The popular Cinemile podcast will be exiting its current hosting and monetisation agreement with Acast and moving over to rival platform Auddy, the hosts have revealed.
The podcast, which is a film review show based on recording the married couple’s walk to and from the cinema, has garnered a loyal following and high praise from the likes of The Guardian, the New Statesman and BBC Front Row.
Speaking to PodPod as part of the latest episode, hosts Cathy Cullen and Dave Corkery shared that, despite critical praise, high chart rankings, and a British Podcast Award for Best New Podcast in 2017, they feel that Acast has failed to effectively monetise their audience over the five years that the podcast has been with the hosting company.
“They work on a CPM model, which means that they pay per thousand listens. And even at that, it's very nominal,” Cullen said. “We found that one month in our [subscription service] Patreon, which is also fairly small, would do more than we'd get in a year off Acast.”
“Where I think something like the Acast model falls flat is they aren't pitching us to, say, a film distributor who wants to ensure that they get an audience. Now I know we're in Ireland and the market's really small and our audience isn't very big, but… we're often number one in the Irish film review chart. And yet Acast have never, in five years, we’ve got month’s sponsorship from them.”
The hosts say that they don’t bear Acast any ill will, and understand that the CPM-based model used by platforms like Acast is highly beneficial for advertisers. Cullen and Corkery both work in marketing alongside running the podcast, and have both used Acast to traffic client campaigns, admitting that “it's a really cost effective way to advertise”.
“But alternatively, when you're the podcaster and you're thinking, okay… we don't get sponsorship, but they run ads on it,” Cullen said. “And I'm like, that advertiser - cause it's occasionally a TV or a film ad - they're getting our audience and we're getting like 50 quid for it.”
“And to me that feels wrong. And that's one of the reasons we are gonna come off Acast - because we feel like something's wrong there for us. It works if you've got a load of listeners; it doesn't work. If you're like us, which is a really engaged but relatively small audience.”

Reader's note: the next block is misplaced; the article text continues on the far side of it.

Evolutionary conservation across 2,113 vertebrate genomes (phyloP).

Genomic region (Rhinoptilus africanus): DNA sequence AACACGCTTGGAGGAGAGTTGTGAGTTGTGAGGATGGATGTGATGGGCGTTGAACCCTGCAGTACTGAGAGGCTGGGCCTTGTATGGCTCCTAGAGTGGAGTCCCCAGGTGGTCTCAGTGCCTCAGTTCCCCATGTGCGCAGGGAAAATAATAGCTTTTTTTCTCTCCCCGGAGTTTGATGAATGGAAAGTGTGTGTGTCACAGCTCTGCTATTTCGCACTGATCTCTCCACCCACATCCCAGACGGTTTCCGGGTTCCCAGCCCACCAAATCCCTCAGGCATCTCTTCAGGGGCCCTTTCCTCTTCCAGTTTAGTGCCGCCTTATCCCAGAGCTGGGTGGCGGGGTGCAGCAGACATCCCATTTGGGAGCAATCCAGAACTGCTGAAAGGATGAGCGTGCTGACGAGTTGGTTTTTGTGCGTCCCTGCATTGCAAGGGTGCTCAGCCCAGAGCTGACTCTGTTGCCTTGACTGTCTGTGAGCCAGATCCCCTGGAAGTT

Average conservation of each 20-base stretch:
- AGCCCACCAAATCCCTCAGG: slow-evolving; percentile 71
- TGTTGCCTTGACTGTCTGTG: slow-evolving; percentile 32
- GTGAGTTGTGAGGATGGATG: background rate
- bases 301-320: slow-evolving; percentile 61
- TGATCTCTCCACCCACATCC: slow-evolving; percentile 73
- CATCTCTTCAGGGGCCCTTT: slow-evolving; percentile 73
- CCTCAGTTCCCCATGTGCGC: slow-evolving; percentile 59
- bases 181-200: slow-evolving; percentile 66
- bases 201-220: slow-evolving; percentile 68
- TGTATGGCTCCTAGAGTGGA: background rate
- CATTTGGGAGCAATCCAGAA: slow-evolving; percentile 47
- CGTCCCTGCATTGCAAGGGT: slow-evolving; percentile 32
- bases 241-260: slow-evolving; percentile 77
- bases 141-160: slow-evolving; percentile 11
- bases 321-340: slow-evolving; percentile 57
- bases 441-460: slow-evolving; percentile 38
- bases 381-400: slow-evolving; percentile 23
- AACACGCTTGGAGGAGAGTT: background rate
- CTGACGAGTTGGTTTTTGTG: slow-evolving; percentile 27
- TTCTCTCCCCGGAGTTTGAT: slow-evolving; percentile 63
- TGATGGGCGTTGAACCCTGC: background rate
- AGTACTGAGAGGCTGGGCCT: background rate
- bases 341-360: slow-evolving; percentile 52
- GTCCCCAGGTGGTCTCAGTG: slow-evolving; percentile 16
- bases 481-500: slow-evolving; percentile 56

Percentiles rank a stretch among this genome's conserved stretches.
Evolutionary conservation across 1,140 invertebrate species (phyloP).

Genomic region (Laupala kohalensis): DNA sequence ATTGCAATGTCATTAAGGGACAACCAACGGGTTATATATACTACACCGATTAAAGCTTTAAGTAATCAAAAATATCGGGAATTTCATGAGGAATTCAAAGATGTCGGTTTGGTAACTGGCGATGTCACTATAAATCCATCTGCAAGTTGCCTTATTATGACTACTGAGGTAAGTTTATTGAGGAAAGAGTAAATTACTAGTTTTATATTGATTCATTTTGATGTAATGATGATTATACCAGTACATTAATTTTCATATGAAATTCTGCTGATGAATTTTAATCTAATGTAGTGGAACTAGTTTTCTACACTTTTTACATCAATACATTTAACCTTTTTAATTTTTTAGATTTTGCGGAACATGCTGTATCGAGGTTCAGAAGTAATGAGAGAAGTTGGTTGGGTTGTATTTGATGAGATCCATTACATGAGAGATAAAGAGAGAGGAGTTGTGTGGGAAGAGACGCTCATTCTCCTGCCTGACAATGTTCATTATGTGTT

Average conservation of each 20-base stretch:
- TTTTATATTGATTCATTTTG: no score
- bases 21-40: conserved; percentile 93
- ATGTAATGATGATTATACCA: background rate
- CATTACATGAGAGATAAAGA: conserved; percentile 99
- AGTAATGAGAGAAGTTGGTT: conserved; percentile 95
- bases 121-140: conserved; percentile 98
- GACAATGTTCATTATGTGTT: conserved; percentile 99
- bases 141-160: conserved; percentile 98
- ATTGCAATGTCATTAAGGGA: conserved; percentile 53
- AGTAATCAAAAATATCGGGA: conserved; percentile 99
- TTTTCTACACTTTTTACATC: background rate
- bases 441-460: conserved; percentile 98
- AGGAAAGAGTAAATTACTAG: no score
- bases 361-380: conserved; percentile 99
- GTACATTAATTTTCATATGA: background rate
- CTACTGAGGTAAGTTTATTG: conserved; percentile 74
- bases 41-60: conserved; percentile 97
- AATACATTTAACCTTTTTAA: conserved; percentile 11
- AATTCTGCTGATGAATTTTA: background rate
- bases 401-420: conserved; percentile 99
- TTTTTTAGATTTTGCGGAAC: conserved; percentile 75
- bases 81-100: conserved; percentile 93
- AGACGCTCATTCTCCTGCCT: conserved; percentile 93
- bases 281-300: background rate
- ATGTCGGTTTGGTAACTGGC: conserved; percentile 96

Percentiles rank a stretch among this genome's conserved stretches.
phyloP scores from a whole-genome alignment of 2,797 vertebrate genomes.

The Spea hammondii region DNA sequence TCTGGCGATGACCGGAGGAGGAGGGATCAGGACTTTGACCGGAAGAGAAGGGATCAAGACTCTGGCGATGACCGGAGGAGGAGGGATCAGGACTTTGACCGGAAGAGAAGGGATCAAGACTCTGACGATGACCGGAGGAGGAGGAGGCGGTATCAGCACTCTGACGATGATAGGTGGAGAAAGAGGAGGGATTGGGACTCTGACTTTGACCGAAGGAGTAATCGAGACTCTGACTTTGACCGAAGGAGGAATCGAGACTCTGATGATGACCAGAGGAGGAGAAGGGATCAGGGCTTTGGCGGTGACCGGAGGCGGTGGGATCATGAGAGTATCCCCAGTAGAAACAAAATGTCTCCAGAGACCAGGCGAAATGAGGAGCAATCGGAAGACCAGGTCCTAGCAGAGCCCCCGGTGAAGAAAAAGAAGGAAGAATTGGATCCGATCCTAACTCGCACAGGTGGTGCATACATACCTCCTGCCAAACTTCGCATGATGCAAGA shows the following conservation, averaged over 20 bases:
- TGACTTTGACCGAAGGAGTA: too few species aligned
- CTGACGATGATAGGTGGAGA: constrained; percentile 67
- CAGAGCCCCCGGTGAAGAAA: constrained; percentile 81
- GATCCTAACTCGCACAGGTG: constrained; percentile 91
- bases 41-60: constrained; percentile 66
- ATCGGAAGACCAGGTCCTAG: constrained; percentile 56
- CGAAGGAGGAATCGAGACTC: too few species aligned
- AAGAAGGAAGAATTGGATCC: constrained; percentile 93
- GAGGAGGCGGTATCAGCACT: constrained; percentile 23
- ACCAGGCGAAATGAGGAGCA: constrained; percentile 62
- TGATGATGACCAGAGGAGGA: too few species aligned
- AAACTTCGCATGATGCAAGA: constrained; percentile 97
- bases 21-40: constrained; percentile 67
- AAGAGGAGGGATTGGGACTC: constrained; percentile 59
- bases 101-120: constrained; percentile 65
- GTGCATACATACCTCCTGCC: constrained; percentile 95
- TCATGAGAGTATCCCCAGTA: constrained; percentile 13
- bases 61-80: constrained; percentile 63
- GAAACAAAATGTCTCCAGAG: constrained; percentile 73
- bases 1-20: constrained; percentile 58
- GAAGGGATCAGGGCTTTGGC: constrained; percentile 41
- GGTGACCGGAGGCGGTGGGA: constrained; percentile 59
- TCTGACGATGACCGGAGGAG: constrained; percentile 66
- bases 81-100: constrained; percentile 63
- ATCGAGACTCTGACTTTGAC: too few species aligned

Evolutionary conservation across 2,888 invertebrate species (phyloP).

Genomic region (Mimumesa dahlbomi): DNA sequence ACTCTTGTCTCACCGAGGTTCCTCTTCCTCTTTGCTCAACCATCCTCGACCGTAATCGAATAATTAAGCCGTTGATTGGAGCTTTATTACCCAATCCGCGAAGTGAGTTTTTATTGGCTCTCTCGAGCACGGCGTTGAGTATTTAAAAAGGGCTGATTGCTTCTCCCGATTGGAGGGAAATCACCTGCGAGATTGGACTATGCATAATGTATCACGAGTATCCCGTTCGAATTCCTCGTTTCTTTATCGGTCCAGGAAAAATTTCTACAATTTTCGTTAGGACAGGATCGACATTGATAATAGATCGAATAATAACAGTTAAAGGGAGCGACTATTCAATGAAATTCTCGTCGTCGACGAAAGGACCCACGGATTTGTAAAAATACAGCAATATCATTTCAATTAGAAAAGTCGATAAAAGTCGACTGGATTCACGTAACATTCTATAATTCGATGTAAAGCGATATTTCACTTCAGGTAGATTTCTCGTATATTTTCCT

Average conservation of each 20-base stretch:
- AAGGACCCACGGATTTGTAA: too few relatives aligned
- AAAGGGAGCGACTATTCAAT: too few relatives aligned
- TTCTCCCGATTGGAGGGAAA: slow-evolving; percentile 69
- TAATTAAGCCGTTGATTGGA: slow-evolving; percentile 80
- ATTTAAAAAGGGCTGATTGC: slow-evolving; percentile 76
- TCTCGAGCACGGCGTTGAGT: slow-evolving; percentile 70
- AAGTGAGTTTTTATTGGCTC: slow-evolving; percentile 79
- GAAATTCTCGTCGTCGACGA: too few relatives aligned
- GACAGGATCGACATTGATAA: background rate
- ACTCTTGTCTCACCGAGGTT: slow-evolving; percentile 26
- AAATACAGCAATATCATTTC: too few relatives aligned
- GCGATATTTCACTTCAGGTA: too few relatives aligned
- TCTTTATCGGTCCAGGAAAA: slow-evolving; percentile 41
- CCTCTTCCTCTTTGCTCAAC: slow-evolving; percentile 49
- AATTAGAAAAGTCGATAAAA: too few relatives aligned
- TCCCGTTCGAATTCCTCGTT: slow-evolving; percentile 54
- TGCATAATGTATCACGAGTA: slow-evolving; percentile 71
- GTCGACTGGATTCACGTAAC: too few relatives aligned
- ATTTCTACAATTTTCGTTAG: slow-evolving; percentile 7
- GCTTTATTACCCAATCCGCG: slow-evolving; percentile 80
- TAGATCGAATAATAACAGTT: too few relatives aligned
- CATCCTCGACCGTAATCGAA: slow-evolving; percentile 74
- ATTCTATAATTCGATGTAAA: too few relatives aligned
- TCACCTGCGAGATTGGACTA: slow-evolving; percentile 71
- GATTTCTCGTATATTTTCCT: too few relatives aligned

Instead, Cullen and Corkery told PodPod that they have agreed to move their show over to Auddy, a UK-based podcast hosting, production and monetisation company which Corkery works with on some of his other podcasts, including His Darker Materials and The Wire: Stripped. Auddy’s model is primarily based on direct partnerships and sponsorships, rather than CPM-based spot-ads.
“They work with podcasts that have an engaged medium sized audience, as opposed to exclusively focusing on reach,” Cullen explained. “They also come very well recommended by fellow podcasters.”
“We are delighted to have Cinemile join the Auddy network,” said Sophie Paluch, Auddy acquisition and partner manager. “We love working with shows where the podcasters show real passion for the content they are creating and the audience they are making it for. Cathy and Dave are a fantastic example of this. We look forward to working with them and helping them grow, and monetise, their amazing show."
Acast CEO Ross Adams has been upfront about the level of audience needed to make CPM-based revenue viable for podcasters, and told PodPod on a previous episode that five-figure download numbers are a common requirement for host-read partnerships.
“I think as soon as you hit that 20,000 listens or downloads a week mark, that starts to consider you for the likes of host-reads,” Adams said. “And therefore, that's where a big part of the revenue opportunity sits. But really, if you're delivering 50,000 to 200,000, you can make a very sustainable living out of podcasting alone.”
While the hosts of The Cinemile are unhappy with the level of monetisation offered by Acast, they stressed that their ambition is not to turn podcasting into their main source of income, noting that even if they were doing multiple podcasts on a full-time basis, “it’s not going to meet either of our salaries”. In fact, the couple said they give around one-third of their Patreon income to charity, once the podcast’s costs have been covered.
“It makes us feel good and it makes the patrons feel good as well,” Corkery said. “And also, let's be honest - we’d do it for free anyway.”